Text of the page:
[linux] Best linux toos for removal of windoze exploit files on
pic CDRs ??
martine at danga.com
Sun Aug 20 18:33:45 PDT 2006
Since (AFAIK) there are no exploits for jpegs (anyway, an exploit
would target a particular jpeg decoder, not jpegs themselves), I'd
copy all the images off the CD on a Linux machine, then burn those to
a new CD.
On 8/21/06, db <dbota at att.net> wrote:
> I only placed jpg picture files on the CDR's but amongst other methods I
> understand exploits on contaminated machines can also place themselves
> in the CDR's boot block during the burn...
> The 3rd world internet cafe computers (china) I often had to use for
> this purpose were obviously heavily used by transients and owned and
> managed by novices. Often they were hard to use because of all the pop
> ups etc. Sometimes virus alerts were even popping up. (china is one of
> the world's hotbeds of exploits...).
> When you are in a 3rd world country and your SD picture cards are full
> with great pics and it is a once in a lifetime trip and the choice is
> between throwing away existing pics, not taking any new pics or using
> the lousy computers to transfer your jpg files and worry about
> straightening things out later... the decision is a no brainer. So
> here I am!
> I see absolutely no reason to think they are false positives and every
> reason to believe the scanned exploits exist and are a real problem.
> My experience is that no one scanning detection app. will find all
> possible exploits so depending on one TSR like my Windoze machine's
> McAfee Viruscan to absolutely remove everything that is on these disks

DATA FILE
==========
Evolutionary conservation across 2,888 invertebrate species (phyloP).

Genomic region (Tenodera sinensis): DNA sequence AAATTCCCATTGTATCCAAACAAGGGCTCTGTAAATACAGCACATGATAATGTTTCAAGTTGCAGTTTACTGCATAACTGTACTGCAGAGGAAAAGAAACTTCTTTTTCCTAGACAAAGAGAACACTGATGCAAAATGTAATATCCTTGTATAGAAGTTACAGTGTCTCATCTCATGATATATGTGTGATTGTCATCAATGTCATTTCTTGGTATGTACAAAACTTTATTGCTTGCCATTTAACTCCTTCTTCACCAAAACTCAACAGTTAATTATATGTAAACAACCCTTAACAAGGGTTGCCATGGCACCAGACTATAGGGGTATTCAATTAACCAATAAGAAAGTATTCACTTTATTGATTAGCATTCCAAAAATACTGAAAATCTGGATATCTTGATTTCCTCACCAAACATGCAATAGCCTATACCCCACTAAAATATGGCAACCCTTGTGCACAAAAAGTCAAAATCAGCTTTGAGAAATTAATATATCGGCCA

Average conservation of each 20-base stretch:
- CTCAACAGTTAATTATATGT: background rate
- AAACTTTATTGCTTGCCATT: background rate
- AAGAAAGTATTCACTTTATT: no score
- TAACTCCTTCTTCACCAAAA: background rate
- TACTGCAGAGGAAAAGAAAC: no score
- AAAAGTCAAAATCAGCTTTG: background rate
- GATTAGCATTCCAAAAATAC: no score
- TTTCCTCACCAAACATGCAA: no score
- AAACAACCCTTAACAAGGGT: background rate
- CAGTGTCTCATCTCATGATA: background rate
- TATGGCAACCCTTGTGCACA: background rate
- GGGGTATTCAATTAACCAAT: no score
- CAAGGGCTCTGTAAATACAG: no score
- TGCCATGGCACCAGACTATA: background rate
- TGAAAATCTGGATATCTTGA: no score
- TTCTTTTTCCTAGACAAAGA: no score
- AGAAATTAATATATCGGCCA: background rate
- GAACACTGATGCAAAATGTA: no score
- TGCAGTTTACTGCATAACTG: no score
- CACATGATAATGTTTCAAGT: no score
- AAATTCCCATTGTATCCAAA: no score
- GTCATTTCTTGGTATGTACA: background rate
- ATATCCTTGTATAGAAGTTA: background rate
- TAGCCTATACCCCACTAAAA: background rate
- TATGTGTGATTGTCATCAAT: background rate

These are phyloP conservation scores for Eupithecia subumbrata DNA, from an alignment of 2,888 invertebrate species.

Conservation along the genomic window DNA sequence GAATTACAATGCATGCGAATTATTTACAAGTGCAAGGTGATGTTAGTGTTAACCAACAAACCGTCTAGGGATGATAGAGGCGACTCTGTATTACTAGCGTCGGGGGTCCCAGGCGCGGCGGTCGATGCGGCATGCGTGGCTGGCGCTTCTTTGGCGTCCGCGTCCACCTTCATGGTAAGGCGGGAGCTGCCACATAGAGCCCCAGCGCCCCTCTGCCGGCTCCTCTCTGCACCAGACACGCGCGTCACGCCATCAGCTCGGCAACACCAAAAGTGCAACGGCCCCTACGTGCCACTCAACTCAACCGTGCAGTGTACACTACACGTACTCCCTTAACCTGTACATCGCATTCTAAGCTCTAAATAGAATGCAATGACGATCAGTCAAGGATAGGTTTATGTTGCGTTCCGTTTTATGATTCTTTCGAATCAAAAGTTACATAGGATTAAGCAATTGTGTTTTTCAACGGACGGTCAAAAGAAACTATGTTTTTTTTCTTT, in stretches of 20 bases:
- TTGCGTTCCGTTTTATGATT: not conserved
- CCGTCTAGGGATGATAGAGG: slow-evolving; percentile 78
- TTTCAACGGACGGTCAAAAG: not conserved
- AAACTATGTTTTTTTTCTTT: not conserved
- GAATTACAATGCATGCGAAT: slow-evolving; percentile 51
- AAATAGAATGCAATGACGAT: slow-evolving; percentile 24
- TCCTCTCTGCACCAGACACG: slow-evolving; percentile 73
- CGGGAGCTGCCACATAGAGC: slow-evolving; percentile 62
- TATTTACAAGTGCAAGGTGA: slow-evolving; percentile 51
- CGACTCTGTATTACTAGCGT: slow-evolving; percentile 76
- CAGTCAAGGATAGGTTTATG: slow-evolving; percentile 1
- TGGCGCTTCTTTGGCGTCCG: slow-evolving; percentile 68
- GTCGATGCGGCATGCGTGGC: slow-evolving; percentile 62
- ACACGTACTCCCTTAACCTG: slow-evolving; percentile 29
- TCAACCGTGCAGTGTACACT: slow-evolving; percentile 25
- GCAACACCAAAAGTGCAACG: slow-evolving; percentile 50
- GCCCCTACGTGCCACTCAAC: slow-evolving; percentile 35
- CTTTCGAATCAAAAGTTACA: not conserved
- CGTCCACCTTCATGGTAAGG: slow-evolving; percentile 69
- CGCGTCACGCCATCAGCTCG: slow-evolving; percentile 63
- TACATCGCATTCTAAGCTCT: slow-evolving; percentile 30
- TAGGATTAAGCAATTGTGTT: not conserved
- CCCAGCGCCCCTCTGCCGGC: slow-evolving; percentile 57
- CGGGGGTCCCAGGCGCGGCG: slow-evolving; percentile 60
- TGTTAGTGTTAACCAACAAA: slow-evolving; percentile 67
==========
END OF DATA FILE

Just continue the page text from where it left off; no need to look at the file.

> during a transfer from CDR to hard disk seems pretty foolhardy.
> In fact, when I disable the autoplay for the drives and scan them with
> various scanners, I get varying results with varying scan/detect apps.
> (McAfee, F-Prot, Stinger, etc.). One of the buggers that is identified
> is W32/VB.KL (the Win32/Traxg.B worm also known as
> Win32/Traxg.57344!Worm, Win32.Traxg.B, W32/Traxg.B (WildList),
> W32.Traxg at mm (Symantec), W32/Traxg-B (Sophos), WORM_VB.F
> (Trend),W32VB.KL (F-Secure), Email-Worm.Win32.Rays (Kaspersky). It
> spreads by email or during writes to external disks.
> I'm thinking the Linux computer will not be targeted by the exploits and
> I can use the Linux FC4 platform as a safe spot from which to delouse
> the CDs.
> Seems to me this is a tricky problem, probably a common one and I am
> surprised I see no reference to methods for getting valuable files off
> of contaminated read only CDs. The fact that everyone burns CDs for
> backup and transfer buy no-one know how to do this... suggest why
> exploits are so widespread...
> Chris DeVoney wrote:
> >> -----Original Message-----
> >> From: linux-bounces at mailman1.u.washington.edu
> >> [mailto:linux-bounces at mailman1.u.washington.edu] On Behalf Of db
> >> Sent: Sunday, August 20, 2006 4:46 PM
> >> I have some travel picture CDs that were burned on Windoze
> >> internet cafe computers and a scan shows that they have some
> >> exploits on them.
> >> I want to transfer the files from the contaminated CDR's to a
> >> Linux FC4 machine, delouse them there and then re-burn them
> >> to uncontaminated CDR's for future use on windoze machines.
> > Which brings up another question, what scan made the determination that
> > files are contaminated? Only a handful of image file exploits, the most
> > famous of which are the GDI+ and WMF exploits, are known, are not viruses
> > (i.e., not self-replicating) but do allow other code to be launched, and
> > have been patched by MS. I'm curious if you are getting false positives?
> > May I ask if you are interested in the data (image/catalog) files only or
> > all files? I suspect the image and other data files use some ubiquitous
> > format and the rest of the files could be left behind.
> > To my knowledge, AV scanners like McAfee can remove most exploits from the
> > file, if the program is set for such actions. Any remaining action depends
> > on other files you wish to salvage.
> > cdv
> > Chris DeVoney
> > Division of Metabolism, Endocrinology, and Nutrition
> > UW School of Medicine
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